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5 Things to Stop Saying to Your Cat, According to Experts
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We know cats recognize their own names. We also know cats rarely vocalize when they hang out with each other but vocalize often around humans as a way to communicate wants and needs. When it comes to responding to your feline—or initiating any type of interaction—there are a few things you should not say to your cat. As you consider what not to say to your cat, it’s imperative to remember their natural stoicism. Even at their most disgruntled, felines don’t make grand gestures. The key to healthy kitty communication? Observation. And maybe patience. Here, five phrases to stop saying to your cat, according to the experts.

1. “I’m sure you’re fine.”

Cats express themselves physically and vocally. Body language is usually the best indicator of how they feel in the moment. Yowling and meowing can mean anything from “I’m hungry!” to “My kidneys hurt!” Unless you can verify the exact cause of persistent vocalizing (if it stops after dinnertime, for instance), the ASPCA advises against brushing it off. VCA Hospitals also says ignoring dramatic changes in behavior or lethargy could mean ignoring a serious illness brewing inside your cat. Don’t assume everything’s fine! Take her to a vet to make sure.

2. “Stay out here!”

In the wild, big cats hide in trees, in dens, anywhere they can stay hidden. Felines are notorious hiders! House cats are no different. Staying underneath the bed or tucked away inside a cardboard box gives them a sense of security. Forcing your cat to come out into the light of day when they need some alone time is detrimental to their overall sense of security. Rather than yanking your kitty from her hiding spot when you feel like playing, John Bradshaw, author of Cat Sense, tells Scientific American it’s best to allow the kitty to come to you. The key to a confident, social cat is ensuring they feel secure in their environment. Provide plenty of hiding spots—even if your decor is minimalist and sparse.

3. “No!”

As with canines, angrily shouting or scolding felines is a big no-no. Actually, the word “No” carries little weight with cats, no matter how forcefully you say it. It’s too vague and harsh tones will only startle your cat (in case you hadn’t noticed, cats freak out easily when they hear jarring, loud noises). Eventually, your cat will fear you even if you’re quiet as a mouse. The ASPCA urges cat owners to use positive reinforcement instead of anger or physical force. This means rewarding your cat with a treat, a head scratch or a play session when they are behaving themselves—and halting all attention as soon as they start misbehaving again. On the other hand, if you’re trying to curb destructive behavior like scratching a fancy chair, try providing an alternative outlet instead of shouting. Shouting leads nowhere. A scratching post focuses that scratching energy elsewhere.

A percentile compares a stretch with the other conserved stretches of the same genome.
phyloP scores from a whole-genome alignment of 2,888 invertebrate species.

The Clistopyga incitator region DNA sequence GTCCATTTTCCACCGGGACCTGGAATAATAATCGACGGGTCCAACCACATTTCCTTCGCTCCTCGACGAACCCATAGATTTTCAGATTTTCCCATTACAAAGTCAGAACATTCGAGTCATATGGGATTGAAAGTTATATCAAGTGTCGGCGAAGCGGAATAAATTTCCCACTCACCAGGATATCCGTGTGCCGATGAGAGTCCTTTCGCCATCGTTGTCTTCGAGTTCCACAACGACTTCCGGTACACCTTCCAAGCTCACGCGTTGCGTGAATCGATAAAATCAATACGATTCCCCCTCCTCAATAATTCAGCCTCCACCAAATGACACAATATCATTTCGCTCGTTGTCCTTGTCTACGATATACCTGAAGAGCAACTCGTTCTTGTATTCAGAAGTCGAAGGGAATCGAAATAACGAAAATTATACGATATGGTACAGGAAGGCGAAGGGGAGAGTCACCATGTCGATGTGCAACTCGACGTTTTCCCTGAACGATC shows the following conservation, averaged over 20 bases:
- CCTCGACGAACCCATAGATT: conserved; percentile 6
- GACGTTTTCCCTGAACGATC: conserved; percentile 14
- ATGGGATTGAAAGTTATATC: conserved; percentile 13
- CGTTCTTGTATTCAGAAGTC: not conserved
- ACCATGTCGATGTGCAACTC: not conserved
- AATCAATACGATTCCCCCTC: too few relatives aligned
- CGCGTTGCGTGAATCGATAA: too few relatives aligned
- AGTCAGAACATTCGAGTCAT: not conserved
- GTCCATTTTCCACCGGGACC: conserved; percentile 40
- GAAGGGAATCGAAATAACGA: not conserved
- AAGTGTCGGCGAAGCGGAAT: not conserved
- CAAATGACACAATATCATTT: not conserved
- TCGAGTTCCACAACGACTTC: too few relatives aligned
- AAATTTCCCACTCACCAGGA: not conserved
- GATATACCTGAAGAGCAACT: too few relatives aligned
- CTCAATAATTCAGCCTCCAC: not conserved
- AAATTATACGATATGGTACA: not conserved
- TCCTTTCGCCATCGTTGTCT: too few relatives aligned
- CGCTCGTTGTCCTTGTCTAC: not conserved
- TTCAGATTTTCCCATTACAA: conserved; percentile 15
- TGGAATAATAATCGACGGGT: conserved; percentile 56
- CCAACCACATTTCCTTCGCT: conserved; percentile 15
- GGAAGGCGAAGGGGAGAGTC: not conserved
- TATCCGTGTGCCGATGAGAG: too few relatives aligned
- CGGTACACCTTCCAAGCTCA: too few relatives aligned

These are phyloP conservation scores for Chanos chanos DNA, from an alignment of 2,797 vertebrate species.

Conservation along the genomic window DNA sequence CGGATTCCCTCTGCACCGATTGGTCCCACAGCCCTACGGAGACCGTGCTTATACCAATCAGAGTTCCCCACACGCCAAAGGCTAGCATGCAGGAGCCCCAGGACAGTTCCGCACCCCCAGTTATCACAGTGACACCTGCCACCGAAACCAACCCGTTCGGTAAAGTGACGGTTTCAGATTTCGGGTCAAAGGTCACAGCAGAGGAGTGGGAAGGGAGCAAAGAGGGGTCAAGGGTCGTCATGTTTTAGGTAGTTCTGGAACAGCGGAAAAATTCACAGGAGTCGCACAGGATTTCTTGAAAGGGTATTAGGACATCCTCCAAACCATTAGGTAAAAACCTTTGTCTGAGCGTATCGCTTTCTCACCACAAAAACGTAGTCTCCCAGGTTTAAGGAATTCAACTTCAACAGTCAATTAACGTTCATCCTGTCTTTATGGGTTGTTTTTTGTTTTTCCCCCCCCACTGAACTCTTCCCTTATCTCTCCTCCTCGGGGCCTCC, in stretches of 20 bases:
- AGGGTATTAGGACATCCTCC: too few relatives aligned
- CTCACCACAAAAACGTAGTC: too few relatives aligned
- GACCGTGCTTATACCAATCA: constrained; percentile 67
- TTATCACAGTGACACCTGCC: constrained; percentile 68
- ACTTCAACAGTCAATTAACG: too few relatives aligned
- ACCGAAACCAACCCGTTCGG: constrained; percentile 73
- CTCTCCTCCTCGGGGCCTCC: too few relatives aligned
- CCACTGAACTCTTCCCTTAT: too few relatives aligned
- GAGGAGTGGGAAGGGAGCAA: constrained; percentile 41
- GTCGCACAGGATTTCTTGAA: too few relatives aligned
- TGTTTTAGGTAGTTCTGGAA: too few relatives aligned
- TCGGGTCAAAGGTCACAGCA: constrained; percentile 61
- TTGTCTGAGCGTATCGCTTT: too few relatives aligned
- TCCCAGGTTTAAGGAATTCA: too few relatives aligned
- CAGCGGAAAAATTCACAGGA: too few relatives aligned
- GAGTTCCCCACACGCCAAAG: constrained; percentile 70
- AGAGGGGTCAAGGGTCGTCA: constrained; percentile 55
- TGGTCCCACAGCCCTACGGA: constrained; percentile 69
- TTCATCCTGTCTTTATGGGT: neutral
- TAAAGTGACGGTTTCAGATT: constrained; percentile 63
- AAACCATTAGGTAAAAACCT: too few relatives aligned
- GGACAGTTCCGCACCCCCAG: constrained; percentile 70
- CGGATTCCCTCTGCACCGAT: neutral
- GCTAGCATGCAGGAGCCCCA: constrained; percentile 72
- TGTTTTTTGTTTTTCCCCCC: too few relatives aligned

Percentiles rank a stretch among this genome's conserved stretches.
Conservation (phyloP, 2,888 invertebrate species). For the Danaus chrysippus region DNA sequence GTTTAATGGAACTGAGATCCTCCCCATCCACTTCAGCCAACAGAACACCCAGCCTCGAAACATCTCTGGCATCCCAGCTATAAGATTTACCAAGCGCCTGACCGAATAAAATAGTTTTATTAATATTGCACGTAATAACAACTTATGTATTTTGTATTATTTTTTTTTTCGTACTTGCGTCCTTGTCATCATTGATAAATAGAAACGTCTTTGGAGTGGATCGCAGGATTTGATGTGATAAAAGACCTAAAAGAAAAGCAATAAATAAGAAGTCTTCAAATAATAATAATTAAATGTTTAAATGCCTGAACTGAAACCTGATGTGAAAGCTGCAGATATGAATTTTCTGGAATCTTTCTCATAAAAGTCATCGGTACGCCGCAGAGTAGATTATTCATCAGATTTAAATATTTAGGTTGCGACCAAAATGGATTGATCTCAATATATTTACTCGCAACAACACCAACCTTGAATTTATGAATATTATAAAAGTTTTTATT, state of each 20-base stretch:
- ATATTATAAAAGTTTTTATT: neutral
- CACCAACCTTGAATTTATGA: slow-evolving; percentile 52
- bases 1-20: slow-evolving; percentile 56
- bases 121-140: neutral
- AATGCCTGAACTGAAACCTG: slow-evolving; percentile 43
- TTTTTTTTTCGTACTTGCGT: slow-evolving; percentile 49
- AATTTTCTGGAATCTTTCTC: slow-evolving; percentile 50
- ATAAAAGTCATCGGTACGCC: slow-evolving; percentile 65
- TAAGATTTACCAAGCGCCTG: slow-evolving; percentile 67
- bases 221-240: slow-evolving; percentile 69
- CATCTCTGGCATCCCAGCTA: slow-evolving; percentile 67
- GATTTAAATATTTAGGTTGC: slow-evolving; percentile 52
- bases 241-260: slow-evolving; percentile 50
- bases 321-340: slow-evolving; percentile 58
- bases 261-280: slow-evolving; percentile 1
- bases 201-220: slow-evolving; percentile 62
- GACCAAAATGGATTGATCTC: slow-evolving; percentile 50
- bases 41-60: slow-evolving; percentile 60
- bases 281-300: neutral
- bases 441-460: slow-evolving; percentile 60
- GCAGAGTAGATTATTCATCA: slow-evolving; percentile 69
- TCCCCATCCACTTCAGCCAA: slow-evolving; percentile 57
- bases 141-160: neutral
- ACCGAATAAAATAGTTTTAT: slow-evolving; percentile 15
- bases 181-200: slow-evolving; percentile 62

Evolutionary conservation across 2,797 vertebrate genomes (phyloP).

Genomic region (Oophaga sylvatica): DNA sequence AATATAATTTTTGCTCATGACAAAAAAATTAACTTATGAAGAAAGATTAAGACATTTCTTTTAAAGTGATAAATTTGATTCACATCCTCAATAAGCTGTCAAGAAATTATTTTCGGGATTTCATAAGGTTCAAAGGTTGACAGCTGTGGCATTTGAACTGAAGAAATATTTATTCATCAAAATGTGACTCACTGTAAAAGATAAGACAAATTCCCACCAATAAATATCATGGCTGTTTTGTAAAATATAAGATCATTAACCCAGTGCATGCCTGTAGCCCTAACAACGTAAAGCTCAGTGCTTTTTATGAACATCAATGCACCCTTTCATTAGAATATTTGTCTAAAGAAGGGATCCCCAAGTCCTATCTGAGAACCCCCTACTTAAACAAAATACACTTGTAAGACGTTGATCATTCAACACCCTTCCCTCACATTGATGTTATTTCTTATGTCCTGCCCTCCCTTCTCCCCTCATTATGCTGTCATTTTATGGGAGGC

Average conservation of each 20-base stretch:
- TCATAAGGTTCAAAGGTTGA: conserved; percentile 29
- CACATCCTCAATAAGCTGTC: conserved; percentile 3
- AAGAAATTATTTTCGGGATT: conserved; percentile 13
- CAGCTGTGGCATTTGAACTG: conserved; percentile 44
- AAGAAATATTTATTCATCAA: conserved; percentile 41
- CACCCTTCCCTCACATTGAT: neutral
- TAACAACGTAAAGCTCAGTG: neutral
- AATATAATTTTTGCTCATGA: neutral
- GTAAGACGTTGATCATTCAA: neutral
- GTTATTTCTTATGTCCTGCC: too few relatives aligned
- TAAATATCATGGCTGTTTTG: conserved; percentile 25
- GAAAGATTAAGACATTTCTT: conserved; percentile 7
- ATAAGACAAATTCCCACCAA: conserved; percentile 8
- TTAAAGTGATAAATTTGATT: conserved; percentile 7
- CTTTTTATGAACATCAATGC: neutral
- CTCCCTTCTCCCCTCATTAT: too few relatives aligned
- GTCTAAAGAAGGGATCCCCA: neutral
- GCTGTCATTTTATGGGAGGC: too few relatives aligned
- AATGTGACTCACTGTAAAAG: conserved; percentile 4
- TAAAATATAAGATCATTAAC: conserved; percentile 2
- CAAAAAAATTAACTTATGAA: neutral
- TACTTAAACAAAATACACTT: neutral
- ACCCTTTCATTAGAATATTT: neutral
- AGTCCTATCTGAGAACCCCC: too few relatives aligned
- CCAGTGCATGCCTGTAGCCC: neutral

4. Use good commands like “Treat!” for negative experiences

Pets associate specific commands with specific results. If you say, “Dinner!” and immediately serve up savory tuna every night, your cat’s ears will perk up every time you say “Dinner!” They’ll assume it’s time to eat. Using a command your cat associates with a positive experience in order to trick them into a negative experience will throw the entire system out of whack—and teach your cat not to trust you anymore. If your cat hates having her nails clipped, instead of luring her to this unpleasant situation by saying “Treat!” try offering her treats afterwards. She’ll then learn getting her nails trimmed means a reward. And “Dinner!” will still mean savory tuna.

5. “Bite my hand!”

Play fighting with your cat is one of the worst habits you can establish. “Starts out cute, ends with carnage,” as cat expert Jackson Galaxy puts it. Teaching your cat that it’s OK to play fight—bite, scratch, rough-house—with you teaches your cat that your hand is a toy. Cats play fight with their siblings and mother as kittens. As soon as they bite or scratch even a smidge too hard and their siblings or mother shut it down. This sets the boundaries of what is play and what is too rough. If cat owners don’t shut it down as soon as it gets rough, those boundaries go unbuilt. Eventually, kittens grow into cats, and cats are tiny tigers. Those claws are real, and those jaws are strong. Your cat will have aggressive tendencies that will be very difficult to unlearn.

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